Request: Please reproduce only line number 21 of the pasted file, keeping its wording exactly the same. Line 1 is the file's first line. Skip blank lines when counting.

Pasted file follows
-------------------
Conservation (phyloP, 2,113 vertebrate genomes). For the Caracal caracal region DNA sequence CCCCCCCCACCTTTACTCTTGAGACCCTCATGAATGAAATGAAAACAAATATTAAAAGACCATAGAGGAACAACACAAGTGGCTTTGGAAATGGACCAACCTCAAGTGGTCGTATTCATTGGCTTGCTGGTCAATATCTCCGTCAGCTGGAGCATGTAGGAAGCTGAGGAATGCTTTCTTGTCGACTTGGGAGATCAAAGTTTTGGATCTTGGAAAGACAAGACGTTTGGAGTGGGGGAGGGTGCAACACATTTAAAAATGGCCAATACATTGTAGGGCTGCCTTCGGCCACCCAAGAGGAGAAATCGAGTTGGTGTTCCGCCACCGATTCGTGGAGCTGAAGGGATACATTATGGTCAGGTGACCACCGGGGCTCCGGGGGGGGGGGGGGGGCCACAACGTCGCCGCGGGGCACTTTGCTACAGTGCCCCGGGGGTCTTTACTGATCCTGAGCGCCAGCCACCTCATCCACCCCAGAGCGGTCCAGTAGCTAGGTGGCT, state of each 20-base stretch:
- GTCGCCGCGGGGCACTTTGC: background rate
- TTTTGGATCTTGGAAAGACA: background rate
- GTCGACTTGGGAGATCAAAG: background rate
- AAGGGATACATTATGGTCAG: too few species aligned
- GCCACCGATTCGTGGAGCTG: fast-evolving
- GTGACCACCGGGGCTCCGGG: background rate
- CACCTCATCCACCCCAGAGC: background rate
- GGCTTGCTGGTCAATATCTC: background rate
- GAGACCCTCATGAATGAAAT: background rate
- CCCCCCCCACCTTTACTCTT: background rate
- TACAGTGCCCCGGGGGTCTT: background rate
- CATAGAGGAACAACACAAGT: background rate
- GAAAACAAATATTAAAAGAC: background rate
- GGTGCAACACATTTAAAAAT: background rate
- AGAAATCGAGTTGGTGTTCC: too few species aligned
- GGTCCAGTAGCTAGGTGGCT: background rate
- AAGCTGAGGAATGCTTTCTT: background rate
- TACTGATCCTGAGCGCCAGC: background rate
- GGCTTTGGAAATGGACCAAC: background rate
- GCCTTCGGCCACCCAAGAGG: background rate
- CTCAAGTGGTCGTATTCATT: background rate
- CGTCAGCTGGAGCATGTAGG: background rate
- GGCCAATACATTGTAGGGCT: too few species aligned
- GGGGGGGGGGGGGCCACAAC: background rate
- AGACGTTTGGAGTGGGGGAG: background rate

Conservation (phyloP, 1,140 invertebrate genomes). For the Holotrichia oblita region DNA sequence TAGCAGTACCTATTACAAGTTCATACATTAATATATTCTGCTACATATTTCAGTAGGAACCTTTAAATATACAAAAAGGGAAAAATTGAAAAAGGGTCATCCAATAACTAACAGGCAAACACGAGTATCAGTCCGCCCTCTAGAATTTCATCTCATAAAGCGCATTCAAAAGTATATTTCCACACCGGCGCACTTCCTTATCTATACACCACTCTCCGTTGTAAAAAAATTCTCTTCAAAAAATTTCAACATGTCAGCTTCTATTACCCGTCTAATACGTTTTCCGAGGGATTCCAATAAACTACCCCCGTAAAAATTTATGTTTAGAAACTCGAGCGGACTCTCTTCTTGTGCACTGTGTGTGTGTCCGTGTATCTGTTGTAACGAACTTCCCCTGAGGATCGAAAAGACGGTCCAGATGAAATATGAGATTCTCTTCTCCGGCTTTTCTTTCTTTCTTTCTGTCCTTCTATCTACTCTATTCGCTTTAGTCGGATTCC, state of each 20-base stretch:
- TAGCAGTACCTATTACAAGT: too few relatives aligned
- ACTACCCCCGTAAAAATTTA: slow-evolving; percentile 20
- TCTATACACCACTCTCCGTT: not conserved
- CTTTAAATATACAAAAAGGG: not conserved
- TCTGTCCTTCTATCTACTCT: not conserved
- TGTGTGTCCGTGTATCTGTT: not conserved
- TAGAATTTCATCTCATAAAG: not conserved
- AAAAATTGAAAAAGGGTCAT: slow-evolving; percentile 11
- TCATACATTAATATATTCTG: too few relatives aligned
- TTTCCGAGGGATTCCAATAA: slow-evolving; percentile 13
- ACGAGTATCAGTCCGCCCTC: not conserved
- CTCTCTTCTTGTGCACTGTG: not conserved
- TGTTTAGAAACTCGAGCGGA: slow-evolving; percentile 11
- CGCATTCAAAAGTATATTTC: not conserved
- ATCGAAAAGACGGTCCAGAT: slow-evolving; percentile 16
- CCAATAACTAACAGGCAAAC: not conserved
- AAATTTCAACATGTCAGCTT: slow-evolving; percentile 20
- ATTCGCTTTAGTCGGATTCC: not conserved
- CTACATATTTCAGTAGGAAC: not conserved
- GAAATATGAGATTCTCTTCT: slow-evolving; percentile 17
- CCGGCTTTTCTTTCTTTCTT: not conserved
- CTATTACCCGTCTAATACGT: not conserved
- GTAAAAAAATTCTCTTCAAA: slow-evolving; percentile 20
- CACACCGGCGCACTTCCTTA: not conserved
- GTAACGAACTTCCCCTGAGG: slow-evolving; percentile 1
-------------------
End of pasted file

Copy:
- GCCTTCGGCCACCCAAGAGG: background rate